You can see your job efficiency by comparing Elapsed, CPUTime, and NCPUS in sacct. For example:
[user@boslogin01 home]# sacct -j 1234567 -o Elapsed,CPUTime,NCPUS
Elapsed CPUTime NCPUS
---------- ---------- ----------
13:22:35 35-16:05:20 64
13:22:35 17-20:02:40 32
13:22:41 35-16:11:44 64
13:21:39 1-02:43:18 2
In this job you see that the user used 64 cores and their job ran for 13 hours. However their CPUTime is 35.5 hours which is close to 64*13 hours. If your code is scaling effectively CPUTime = NCPUS * Elapsed. If it is not that number will diverge. The best way to test this is to do some scaling tests. There are two styles you can do. Strong scaling is where you leave the problem size the same but increase the number of cores. If your code scales well it should take less time proportional to the number of cores you use. The other is weak scaling where the amount of work per core remains the same but you increase the number of cores, so the size of the job scales proportionally to the number of cores. Thus if your code scales in this case the run time should remain the same.
Typically most codes have a point where the scaling breaks down due to inefficiencies in the code. Thus beyond that point there is not any benefit to increasing the number of cores you throw at the problem. That's the point you want to look for. This is most easily seen by plotting log of the number of cores vs. log of the runtime.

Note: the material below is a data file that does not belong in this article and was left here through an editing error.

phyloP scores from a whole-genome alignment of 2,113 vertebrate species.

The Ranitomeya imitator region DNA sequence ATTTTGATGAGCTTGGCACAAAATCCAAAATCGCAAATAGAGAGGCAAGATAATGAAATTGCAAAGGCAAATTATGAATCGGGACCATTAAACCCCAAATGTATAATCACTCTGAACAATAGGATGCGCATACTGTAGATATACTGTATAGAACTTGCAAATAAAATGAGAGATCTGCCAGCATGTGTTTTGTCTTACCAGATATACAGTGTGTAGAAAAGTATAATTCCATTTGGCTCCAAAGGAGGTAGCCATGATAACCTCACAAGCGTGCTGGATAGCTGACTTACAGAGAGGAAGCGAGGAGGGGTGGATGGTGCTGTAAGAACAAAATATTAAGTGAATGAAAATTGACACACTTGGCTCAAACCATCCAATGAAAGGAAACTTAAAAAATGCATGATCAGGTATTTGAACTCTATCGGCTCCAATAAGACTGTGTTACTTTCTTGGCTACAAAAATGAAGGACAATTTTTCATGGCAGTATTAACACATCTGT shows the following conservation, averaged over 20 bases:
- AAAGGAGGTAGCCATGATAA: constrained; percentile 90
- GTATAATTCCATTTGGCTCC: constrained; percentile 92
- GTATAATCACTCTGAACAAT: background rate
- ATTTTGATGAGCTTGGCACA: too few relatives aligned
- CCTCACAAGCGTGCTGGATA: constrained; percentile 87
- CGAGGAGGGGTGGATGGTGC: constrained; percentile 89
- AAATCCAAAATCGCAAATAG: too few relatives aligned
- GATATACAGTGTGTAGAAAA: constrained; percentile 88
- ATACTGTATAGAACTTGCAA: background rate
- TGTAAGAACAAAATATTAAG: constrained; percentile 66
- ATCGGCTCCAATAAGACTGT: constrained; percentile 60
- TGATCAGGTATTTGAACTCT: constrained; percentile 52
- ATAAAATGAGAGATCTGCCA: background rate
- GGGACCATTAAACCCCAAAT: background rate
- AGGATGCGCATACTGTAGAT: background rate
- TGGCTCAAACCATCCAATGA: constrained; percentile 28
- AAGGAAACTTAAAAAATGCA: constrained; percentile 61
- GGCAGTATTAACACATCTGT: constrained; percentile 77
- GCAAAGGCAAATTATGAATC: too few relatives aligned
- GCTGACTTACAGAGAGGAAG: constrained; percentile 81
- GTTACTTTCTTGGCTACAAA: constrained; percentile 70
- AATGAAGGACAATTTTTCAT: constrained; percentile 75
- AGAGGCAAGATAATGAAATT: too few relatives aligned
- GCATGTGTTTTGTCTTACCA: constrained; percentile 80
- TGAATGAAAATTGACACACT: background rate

The other factor that is important in a scheduling environment is that the more cores you ask for the longer your job will pend for as the scheduler has to find more room for you. Thus you need to find the sweet spot where you minimize both your runtime and how long you pend in the queue for. For example it may be the case that if you asked for 32 cores your job would take a day to run but pend for 2 hours, but if you ask for 64 cores your job would take half a day to run but would pend for 2 days. Thus it would have been better to ask for 32 cores even though the job is slower.
Posted in: c. Jobs and SLURM
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